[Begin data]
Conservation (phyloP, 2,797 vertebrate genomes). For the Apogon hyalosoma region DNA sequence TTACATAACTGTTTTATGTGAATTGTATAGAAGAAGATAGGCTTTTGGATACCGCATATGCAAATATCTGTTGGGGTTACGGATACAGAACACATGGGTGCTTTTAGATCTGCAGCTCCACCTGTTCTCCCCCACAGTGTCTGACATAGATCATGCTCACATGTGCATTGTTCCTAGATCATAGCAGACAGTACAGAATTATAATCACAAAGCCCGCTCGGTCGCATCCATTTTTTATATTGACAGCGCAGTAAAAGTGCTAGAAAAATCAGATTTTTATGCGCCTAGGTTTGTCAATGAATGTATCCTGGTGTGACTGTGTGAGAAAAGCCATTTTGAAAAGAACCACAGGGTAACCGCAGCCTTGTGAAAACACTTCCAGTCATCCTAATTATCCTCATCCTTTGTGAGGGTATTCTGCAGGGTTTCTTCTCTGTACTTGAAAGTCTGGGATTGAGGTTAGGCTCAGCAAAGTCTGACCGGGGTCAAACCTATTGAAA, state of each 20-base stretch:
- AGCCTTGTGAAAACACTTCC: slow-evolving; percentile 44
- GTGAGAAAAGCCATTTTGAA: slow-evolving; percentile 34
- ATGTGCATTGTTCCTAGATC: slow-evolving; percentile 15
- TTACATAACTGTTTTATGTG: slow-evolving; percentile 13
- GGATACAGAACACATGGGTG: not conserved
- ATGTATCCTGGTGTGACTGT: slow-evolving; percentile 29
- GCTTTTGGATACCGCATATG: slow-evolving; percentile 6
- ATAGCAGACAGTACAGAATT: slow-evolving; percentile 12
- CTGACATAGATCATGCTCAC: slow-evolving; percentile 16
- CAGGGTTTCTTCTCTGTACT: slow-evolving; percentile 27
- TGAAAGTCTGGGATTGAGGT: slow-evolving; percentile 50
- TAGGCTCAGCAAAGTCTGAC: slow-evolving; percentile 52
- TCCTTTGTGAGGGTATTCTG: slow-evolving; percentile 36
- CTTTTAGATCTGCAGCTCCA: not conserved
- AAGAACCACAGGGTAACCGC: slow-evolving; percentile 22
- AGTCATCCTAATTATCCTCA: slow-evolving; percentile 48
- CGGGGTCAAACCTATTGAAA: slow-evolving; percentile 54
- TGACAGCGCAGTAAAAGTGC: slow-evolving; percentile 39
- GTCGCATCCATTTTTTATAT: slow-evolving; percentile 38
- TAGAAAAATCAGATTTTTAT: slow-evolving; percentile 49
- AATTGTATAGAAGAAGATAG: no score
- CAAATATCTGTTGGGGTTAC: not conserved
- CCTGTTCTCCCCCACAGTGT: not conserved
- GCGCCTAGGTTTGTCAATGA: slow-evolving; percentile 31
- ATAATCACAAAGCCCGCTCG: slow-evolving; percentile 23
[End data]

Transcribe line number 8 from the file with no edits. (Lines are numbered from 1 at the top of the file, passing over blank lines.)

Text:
- GCTTTTGGATACCGCATATG: slow-evolving; percentile 6